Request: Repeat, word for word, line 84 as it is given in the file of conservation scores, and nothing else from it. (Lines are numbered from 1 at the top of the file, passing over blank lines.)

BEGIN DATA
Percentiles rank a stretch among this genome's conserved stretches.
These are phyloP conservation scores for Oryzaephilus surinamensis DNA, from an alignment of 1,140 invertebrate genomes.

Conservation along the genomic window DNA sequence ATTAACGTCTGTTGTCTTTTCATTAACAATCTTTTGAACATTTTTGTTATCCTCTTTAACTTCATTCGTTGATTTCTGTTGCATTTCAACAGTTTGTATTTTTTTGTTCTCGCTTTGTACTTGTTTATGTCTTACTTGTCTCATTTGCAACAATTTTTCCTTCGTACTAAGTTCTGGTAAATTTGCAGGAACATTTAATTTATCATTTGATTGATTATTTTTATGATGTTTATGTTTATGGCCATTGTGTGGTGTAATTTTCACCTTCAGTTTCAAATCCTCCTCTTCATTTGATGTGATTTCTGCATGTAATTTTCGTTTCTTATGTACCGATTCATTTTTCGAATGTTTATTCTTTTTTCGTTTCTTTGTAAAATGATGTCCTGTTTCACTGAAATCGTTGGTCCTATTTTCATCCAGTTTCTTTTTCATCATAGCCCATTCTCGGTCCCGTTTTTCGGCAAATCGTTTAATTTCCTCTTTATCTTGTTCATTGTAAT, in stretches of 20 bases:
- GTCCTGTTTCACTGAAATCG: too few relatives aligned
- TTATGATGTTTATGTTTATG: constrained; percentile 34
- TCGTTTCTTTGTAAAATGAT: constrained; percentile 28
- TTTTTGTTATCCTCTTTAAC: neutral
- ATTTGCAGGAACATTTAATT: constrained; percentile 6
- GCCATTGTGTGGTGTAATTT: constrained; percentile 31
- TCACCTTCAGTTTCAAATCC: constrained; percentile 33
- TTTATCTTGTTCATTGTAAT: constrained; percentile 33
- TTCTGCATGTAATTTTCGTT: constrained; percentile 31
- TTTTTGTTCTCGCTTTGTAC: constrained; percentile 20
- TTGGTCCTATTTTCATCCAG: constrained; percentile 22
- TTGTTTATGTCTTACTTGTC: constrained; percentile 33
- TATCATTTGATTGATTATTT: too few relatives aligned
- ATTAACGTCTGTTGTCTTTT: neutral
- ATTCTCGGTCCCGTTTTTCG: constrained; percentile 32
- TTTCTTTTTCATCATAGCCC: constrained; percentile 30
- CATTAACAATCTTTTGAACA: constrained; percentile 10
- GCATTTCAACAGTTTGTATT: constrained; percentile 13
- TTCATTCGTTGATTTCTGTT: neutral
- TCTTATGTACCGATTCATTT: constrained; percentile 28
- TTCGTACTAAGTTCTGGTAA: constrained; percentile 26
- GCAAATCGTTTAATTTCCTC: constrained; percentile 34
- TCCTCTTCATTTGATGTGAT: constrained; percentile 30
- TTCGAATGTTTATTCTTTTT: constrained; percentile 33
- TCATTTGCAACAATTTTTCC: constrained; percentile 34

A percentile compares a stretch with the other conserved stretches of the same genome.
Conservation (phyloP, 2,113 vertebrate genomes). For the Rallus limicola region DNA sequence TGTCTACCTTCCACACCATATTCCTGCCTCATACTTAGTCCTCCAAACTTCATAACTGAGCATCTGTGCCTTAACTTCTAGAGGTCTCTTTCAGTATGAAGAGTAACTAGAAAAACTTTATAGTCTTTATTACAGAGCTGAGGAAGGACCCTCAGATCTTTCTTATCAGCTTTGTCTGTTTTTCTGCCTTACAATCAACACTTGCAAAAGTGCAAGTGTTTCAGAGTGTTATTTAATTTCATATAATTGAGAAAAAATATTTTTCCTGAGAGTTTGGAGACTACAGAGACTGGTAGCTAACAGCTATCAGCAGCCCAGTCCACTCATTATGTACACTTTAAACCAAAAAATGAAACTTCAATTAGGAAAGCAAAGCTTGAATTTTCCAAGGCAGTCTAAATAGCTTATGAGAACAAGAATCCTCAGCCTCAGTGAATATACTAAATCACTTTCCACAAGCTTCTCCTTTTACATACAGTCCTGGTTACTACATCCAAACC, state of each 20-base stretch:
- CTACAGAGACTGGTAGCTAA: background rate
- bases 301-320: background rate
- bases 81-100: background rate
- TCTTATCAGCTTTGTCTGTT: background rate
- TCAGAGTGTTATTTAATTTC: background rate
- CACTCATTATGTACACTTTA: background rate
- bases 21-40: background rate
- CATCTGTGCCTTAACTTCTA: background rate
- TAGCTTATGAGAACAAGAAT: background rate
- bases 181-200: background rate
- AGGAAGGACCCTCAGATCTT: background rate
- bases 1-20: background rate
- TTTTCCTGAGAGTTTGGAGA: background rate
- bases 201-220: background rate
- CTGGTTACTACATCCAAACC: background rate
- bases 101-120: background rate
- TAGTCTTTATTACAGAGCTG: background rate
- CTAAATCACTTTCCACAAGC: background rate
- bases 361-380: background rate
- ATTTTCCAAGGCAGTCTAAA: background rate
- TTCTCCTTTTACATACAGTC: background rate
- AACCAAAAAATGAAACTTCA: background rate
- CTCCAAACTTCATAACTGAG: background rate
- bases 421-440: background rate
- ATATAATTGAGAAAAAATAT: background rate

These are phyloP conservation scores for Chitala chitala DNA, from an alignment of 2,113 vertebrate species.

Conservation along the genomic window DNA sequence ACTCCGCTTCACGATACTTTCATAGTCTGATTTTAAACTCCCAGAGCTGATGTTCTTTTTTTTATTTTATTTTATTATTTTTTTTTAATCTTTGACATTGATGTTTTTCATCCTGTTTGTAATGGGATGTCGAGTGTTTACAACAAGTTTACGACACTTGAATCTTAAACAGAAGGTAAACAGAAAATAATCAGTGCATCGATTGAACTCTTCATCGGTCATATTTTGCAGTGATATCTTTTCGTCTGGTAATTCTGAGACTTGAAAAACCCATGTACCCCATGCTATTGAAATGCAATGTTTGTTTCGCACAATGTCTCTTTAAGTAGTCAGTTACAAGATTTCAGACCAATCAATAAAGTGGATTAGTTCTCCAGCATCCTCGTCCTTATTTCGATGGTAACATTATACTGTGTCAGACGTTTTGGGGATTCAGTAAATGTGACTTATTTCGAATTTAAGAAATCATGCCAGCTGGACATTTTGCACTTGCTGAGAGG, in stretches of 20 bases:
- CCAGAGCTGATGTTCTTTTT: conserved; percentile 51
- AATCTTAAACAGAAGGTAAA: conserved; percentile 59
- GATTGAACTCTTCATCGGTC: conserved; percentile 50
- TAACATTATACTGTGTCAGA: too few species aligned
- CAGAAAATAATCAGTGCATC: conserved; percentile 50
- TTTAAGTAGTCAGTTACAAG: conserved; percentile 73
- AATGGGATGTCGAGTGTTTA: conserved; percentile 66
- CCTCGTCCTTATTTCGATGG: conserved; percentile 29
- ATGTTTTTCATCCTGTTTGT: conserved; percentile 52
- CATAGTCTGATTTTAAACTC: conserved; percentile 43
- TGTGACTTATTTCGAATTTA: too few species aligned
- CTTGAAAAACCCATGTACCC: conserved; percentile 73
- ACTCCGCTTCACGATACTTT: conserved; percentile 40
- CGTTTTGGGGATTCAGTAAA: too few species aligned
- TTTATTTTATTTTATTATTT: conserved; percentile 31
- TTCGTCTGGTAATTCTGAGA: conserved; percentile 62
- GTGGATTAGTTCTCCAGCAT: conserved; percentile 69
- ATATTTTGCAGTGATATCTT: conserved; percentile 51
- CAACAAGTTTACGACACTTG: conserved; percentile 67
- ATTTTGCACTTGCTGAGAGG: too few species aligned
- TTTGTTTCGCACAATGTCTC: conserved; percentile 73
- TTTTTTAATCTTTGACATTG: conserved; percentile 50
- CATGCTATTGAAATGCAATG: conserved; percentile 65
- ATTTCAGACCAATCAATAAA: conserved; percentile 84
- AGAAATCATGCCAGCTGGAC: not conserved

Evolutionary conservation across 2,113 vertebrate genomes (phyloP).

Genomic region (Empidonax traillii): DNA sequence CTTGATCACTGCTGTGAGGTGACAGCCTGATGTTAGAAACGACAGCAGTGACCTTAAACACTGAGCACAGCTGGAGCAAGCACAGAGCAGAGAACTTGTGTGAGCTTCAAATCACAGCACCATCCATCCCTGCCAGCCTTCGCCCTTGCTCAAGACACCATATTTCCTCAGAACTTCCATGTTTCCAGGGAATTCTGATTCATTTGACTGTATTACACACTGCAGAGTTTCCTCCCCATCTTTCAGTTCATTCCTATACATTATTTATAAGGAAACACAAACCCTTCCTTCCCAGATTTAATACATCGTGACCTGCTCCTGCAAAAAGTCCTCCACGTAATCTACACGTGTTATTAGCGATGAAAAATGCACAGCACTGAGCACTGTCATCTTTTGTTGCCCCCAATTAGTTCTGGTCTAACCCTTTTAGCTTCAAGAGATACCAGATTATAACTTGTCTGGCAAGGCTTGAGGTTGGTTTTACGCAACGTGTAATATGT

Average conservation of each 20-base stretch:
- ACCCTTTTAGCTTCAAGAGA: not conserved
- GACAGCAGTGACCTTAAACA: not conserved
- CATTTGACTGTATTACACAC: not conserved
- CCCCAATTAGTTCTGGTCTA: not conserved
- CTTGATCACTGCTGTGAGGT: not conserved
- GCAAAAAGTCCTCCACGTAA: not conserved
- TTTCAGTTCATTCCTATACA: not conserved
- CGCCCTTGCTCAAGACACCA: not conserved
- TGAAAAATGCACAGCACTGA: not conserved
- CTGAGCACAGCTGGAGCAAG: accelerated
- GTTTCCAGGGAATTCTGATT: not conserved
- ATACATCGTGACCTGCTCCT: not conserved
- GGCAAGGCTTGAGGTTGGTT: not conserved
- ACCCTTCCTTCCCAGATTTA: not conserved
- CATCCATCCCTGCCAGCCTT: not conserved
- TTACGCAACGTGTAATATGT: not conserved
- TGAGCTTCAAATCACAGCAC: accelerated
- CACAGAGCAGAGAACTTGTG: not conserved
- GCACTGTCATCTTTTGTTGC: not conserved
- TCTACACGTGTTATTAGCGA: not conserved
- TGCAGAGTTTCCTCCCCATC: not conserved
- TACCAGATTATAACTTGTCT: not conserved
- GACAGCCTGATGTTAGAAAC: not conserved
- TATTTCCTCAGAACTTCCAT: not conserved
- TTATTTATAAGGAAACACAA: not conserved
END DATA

Genomic region (Empidonax traillii): DNA sequence CTTGATCACTGCTGTGAGGTGACAGCCTGATGTTAGAAACGACAGCAGTGACCTTAAACACTGAGCACAGCTGGAGCAAGCACAGAGCAGAGAACTTGTGTGAGCTTCAAATCACAGCACCATCCATCCCTGCCAGCCTTCGCCCTTGCTCAAGACACCATATTTCCTCAGAACTTCCATGTTTCCAGGGAATTCTGATTCATTTGACTGTATTACACACTGCAGAGTTTCCTCCCCATCTTTCAGTTCATTCCTATACATTATTTATAAGGAAACACAAACCCTTCCTTCCCAGATTTAATACATCGTGACCTGCTCCTGCAAAAAGTCCTCCACGTAATCTACACGTGTTATTAGCGATGAAAAATGCACAGCACTGAGCACTGTCATCTTTTGTTGCCCCCAATTAGTTCTGGTCTAACCCTTTTAGCTTCAAGAGATACCAGATTATAACTTGTCTGGCAAGGCTTGAGGTTGGTTTTACGCAACGTGTAATATGT